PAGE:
7. Rachel says:

    Some interesting points Eleanor, but I have to say I entirely disagree with you. I married a few months ago and changed my name. I see this not as an object of oppression or losing my identity, or even submitting my identity in favour of my husband’s. Instead I see it as a beautiful and powerful symbol of the ‘oneness’ we are aiming to achieve in our marriage. One whole person plus one whole person equals one marriage unit. Ironically, instead of ‘wimping out’ on this issue, as someone judged it to be, it takes a lot of courage to make this choice. Here is why.

    Women of this generation, whether we want it or not, are branded as oppressed if we make a choice that seems even the slightest bit traditional, or even in favour of lifting up the strengths and value men have, as well as those of women. When I stated in university that I would be a stay at home mother, because that is what I value, people looked at me like I had all of a sudden transmutated into the very object of male oppression. Please. I am not oppressed, I am not a victim, and I’m really tired of being told by pseudo-feminists that because I’m a woman I will inherently be a victim unless I take all measures I can to be as independent from men as possible. Though I’m newly married, I can see how that attitude would very quickly become a death-knell to how great marriage really can be when two people value their goals in marriage and the betterment of each other over pursuing individual gains.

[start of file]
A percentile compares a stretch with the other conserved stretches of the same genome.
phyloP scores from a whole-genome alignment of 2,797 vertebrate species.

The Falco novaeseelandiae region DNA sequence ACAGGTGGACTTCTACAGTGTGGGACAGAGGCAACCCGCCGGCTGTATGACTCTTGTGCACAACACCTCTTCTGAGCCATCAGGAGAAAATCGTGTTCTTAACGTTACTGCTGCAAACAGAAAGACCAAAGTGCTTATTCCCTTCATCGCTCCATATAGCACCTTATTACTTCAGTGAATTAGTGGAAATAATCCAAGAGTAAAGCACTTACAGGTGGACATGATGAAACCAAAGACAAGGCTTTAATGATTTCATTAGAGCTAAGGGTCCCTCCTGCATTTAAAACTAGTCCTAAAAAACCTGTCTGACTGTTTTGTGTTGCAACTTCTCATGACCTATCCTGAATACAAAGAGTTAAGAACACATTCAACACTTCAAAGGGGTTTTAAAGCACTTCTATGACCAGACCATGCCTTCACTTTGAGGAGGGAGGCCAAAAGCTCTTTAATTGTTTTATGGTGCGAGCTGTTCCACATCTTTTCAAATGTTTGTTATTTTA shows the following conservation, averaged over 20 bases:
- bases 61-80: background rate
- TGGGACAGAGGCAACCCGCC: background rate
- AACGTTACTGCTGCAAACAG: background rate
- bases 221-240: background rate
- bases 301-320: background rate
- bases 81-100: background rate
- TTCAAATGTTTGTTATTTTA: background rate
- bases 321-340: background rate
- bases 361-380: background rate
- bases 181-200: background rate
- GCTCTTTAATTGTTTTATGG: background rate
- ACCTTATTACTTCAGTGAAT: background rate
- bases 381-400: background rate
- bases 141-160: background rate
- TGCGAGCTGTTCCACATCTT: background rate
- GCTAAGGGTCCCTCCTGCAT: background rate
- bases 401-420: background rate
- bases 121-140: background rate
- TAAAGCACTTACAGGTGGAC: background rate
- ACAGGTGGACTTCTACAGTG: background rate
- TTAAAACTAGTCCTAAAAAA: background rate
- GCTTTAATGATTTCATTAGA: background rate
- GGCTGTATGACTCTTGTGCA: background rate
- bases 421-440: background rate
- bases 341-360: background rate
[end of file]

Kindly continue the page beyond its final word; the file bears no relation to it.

Here’s what we are working to set up. Not a 50-50, equal, I’ll do this if you do that, performance based relationship, but both my husband and I giving each other and our marriage 100% of ourselves, no matter what. I took my husband’s name as a symbol of that. I often hear my husband say he would die to save my life, if that’s what it came down to. Wow. It is so freeing to be loved like that – the opposite of what a lot of feminists propogate. How would you appreciate someone saying “I’ll take half a bullet for you”? Or even better, “You are just as capable as I am, so I’ll stand here and do nothing while you fight for your own life.”

    Some people have remarked on the younger generation turning back to tradition as if that’s a bad thing. To be honest, I think it’s because this generation has experienced the fallout of the 50-50 marriage, the my-husband-is-my-potential-enemy attitude. Divorce rates skyrocketed under this, and more unhappy marriages were born through the selfish attitudes of the “it’s about me” mentality. Call us crazy, but we don’t want that. We want real relationships, not perfectly etched out contracts that exist only as long as you both feel like it.

    Our grandmothers fought to give us a choice, and I do not underestimate that. I am grateful for that. But you have given us the choice – now let us make it for ourselves.

  8. jan says:

    should my husband and I sign Mr.AND Mrs. or Mr. OR Mrs. on all of our assets? Such as payments from our rental property, stocks and bonds etc.